Square Enix Talks Rise of the Tomb Raider Exclusivity, Sales, And More

By Ishaan . February 24, 2015 . 11:26am

Speaking with Game Informer, Square Enix’s Head of Western Studios, Darrell Gallagher, discussed the sales of the Tomb Raider reboot, Crystal’s relationship with Microsoft, and the timed exclusivity agreement with Xbox.

 

Before moving on to the Microsoft discussion, Gallagher addresses the performance of the previous Tomb Raider game. Tomb Raider sold 3.4 million units in its first month, whereas Square Enix were expecting the game to sell 6 million and published a financial report stating that the game had underperformed.

 

Gallagher says that this was a learning experience for the company, since it made them realize that a game’s measure of success is not necessarily defined by its first month, but rather by long-term sales. At last count, Tomb Raider was at 7.5 million units sold, which the company considers to be a success. [Note: The game broke even in 2013, which Gallagher pointed out in the early part of last year.]

 

That said, Gallagher says, Crystal Dynamics and Square Enix didn’t wait to see sales numbers of Tomb Raider before starting work on the sequel. The studio and publisher both felt confident about the quality of the game and began planning the next one prior to launch. Gallagher also says that while Rise of the Tomb Raider would exist without Microsoft, the collaboration with the company has been a tremendous asset to the studio, and points out that Crystal have shared a close relationship with Microsoft in the past as well.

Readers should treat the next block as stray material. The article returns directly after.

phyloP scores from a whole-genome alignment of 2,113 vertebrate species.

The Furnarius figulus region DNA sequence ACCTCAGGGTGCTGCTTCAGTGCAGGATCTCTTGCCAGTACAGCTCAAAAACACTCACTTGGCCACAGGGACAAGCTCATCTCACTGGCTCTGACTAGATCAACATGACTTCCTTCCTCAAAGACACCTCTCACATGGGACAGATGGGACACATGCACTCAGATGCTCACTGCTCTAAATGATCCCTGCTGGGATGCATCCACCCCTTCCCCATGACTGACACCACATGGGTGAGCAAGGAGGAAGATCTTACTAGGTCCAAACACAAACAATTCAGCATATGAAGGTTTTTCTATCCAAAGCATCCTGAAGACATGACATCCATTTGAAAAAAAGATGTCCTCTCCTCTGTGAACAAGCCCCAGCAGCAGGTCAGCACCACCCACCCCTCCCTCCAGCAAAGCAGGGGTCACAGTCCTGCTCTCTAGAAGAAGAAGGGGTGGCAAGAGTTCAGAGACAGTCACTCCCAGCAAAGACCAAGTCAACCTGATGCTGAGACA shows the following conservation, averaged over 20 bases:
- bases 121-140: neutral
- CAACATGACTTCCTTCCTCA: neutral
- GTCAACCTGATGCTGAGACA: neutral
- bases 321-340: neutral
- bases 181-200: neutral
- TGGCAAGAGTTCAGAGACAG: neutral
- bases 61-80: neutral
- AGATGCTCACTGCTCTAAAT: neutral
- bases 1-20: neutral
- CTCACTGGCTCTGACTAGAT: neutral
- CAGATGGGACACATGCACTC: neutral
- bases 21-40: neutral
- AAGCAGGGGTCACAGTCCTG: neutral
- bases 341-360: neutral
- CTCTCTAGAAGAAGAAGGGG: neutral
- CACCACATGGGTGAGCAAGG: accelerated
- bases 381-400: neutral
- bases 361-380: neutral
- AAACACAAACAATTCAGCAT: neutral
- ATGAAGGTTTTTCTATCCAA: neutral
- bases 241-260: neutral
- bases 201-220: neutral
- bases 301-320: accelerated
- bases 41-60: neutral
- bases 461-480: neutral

“I think it’s been a long partnership so discussions of working with Microsoft have been there since 2008, when we started working with Xbox,” says Gallagher. “Even on [Tomb Raider: Underworld], right? We had a partnership started way back then with some exclusive DLC.”

 

He adds, “For us, it actually was sort of a long conversation in a way. It was one that was a natural evolution on where we started.”

 

As far as Microsoft’s role in the game’s development is concerned, Gallagher says the company is providing support and publishing the game. Having a first-party console maker back your game has benefits, he says. Microsoft are providing talent that doesn’t necessarily exist within Crystal Dynamics, as well as providing hardware-specific expertise for Xbox One and Xbox 360 development.

 

Rise of the Tomb Raider will launch on Xbox One and Xbox 360 this Fall.

 

Food for thought:

All three console companies have swooped in to pick up third-party games this generation—Microsoft with Scalebound and Rise of the Tomb Raider, Sony with Street Fighter V and Dragon’s Dogma Online, and Nintendo with Bayonetta 2.


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